Scrap the ‘Richard’ inside you | Paul Attard

We speak to Paul Attard, one of the writers behind the seemingly bold industry guidebook ‘Please, don’t be a dick’ – a plea to clients to be nicer and more understanding with the graphic designers they employ.

When and where did you first get the idea for the book, and what was the collaborative process of putting it together like? 

When I was working in Malta I wished I had a manual I could give some clients on how to behave, what to expect and what to do. Alexey [Golev; co-writer] had the same experience when working in Russia.

When we started working together we often joked about creating this manual and giving it to our clients as a sort of agreement of our terms and conditions, but nothing materialised from it until Modest (who we had worked with on several projects) told us that he wanted to create a book for his clients explaining some fundamentals about print, photography, quality of drafts vs. output files.

We slowly started putting together bits of advice that we wanted to share with our clients. Alexey and I focused on the areas that handled choosing and working with designers, expectations, documents, while Modest focused on the different types of design jobs, output types. 
Then came the task of refining everything down to the essentials and sending it off to Ann [Dingli; editor] to be edited into one voice. Natasha [Averyanova; illustrator] was left with creative freedom for the illustrations, which could not have worked out better.

Did you consider different avenues of publishing before opting for an exclusively online approach?

We decided to go ahead with selling it ourselves instead of working with a publisher or publishing platform because we weren’t sure what the reaction to the book, or even the name, would be.

Using this as a testing phase for the content and idea as a whole. With the response we received, as well as requests for a printed version, we’ve started to get quotes for printing as well as approach publishers to handle everything.

There are no definite plans yet, but we will eventually release a printed version – either self published or through an established publisher.

The title of the book, of course, suggests that you were going for a more jocular tone throughout, but the ensuing content suggests otherwise. Did you set about writing the book with the aim of it being primarily practical, with any cutting humour being a secondary extra?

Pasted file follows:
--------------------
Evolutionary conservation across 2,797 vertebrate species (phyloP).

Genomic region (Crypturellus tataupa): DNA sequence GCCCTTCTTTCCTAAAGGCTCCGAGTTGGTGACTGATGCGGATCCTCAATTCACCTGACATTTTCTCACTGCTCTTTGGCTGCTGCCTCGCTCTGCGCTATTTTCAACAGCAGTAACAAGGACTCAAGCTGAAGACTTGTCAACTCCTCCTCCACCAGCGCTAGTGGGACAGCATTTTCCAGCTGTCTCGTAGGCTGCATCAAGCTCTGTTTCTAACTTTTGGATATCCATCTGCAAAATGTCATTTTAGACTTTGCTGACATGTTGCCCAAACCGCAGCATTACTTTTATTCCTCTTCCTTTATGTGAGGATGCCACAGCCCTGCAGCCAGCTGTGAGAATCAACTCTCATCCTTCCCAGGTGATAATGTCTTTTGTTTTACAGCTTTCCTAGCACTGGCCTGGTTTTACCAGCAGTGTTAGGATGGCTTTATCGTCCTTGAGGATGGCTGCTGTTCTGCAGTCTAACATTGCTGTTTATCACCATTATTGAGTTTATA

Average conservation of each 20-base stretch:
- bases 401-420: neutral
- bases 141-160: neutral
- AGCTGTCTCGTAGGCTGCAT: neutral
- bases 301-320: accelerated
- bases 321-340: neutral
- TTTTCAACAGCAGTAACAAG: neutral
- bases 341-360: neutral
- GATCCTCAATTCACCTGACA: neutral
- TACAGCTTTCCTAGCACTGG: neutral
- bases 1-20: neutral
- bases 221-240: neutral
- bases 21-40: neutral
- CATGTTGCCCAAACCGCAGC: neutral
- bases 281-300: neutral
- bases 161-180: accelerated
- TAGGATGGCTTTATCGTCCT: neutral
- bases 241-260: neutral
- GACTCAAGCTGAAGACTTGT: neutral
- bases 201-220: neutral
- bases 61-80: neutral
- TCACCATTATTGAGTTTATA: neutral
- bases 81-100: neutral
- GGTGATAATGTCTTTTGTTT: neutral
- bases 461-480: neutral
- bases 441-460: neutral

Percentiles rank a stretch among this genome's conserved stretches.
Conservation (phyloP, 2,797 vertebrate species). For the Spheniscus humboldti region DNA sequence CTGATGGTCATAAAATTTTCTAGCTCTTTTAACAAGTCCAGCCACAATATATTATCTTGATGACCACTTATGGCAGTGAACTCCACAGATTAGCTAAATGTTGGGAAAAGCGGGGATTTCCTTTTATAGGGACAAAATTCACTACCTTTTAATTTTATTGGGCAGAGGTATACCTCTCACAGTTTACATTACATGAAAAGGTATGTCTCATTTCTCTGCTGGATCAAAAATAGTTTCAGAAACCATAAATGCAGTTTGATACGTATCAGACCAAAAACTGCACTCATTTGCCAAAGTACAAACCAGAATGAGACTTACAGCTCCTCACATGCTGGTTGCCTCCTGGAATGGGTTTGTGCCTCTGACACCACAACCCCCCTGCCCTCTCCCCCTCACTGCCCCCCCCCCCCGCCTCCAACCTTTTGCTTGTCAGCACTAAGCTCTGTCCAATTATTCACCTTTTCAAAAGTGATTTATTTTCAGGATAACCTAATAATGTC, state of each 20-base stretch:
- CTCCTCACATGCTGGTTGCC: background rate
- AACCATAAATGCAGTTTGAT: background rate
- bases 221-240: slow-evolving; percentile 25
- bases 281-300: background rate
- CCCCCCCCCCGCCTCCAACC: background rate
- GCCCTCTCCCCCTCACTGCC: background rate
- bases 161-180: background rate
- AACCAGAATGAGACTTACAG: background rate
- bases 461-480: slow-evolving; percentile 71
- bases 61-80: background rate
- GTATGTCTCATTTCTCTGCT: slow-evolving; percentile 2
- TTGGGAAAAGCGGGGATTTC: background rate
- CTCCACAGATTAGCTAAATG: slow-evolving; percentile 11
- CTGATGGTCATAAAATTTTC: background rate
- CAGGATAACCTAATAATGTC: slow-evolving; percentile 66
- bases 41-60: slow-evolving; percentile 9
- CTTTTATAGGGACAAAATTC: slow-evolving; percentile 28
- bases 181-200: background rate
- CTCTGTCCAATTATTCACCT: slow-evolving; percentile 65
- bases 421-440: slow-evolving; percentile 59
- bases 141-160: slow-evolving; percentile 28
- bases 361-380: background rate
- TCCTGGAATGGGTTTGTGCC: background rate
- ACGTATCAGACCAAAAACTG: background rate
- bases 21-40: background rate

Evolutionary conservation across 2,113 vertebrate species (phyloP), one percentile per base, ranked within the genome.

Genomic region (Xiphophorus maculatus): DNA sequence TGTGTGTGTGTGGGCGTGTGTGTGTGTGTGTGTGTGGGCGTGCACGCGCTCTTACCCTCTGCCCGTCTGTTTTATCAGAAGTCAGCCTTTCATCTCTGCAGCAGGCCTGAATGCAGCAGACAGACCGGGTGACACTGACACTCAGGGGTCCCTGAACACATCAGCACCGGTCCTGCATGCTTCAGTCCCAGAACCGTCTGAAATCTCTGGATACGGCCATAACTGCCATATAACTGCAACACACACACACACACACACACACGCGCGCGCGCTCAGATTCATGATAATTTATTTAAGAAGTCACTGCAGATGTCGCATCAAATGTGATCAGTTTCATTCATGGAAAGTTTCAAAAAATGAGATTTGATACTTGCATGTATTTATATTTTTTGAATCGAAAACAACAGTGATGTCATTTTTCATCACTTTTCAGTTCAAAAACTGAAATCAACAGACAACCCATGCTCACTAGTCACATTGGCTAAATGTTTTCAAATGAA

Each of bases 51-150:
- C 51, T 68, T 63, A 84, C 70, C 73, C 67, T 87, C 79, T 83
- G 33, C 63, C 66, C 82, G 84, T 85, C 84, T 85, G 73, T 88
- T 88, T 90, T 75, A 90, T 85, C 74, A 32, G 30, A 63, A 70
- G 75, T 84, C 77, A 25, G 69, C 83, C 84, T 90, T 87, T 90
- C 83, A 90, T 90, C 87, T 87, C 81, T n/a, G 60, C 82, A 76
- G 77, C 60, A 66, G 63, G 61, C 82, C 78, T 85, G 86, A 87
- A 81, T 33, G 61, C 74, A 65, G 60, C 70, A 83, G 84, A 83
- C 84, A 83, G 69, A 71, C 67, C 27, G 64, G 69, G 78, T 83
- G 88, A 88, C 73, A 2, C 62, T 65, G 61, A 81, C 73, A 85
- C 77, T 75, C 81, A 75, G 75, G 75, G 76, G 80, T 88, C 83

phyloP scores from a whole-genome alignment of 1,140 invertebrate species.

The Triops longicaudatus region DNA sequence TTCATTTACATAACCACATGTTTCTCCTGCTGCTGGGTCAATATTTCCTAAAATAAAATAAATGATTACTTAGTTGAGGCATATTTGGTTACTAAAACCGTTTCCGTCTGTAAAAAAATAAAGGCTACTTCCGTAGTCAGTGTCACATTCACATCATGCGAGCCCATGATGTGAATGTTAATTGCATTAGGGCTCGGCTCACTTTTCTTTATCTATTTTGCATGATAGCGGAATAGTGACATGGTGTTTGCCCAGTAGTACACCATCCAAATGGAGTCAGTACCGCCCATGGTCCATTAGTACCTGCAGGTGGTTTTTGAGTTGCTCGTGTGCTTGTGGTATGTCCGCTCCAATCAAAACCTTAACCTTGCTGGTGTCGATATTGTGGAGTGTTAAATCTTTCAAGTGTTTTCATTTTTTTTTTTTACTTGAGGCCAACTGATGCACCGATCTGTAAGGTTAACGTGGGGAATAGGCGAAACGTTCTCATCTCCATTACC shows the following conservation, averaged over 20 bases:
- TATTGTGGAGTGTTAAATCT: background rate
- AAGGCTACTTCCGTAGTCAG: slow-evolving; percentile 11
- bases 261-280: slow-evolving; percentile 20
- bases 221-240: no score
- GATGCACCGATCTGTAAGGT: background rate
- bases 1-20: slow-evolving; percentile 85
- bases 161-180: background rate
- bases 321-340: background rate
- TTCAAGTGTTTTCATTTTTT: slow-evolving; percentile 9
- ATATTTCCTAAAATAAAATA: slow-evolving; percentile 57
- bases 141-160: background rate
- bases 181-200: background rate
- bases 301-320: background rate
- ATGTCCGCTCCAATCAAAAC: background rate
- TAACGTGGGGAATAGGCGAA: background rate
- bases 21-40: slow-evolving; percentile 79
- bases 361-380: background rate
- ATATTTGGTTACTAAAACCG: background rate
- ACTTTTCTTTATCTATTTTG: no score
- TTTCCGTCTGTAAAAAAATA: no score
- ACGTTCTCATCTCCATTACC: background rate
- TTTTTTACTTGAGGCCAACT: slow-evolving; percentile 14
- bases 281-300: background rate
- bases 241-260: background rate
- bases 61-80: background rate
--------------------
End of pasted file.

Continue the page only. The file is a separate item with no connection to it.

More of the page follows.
The book was always meant to serve as an advice handbook. The title was a much-debated factor that took second place to the content. It was initially going to be called Clients from Heaven as a response to the Clients from Hell website. The current name was agreed upon just two days before releasing it.

We chose that title firstly because we wanted something that will attract attention at first glance and secondly because that is the key point we wanted to bring across with the book for both designers and clients: Whatever you do, just please don’t be a dick.
As for the humorous elements, besides being very opinionated we are also very sarcastic, so we had to flavour the content with a bit of our characters.

Were there any particular ‘incidents’ that spurned you on to write the book? Is the book directly informed by your experience? 

The book does come from experience, as well as stories we’ve heard from other designers and clients. We simply approached it in the way we normally approach projects with our clients: going from step to step and writing down what it is that we actually do, how we work, what we expect from the client and what they should expect from us. 

How would you say the book differs from more openly confrontational takes on the same idea, like – say – the Clients from Hell website?

I’ve always hated that website, I find it a place for designers to whine about problems they’ve had with their clients without trying to find a solution for them. It’s also a place to massage designers’ egos and let them know that their clients are idiots. 
I believe it differs because it is a solution to all these problems – if your clients know what to do and what to expect then there shouldn’t be any of these problems.

The problem with that is that designers do love to complain which is why a large percentage of people talking about our book believe it is just a bunch of designers bitching about their clients.

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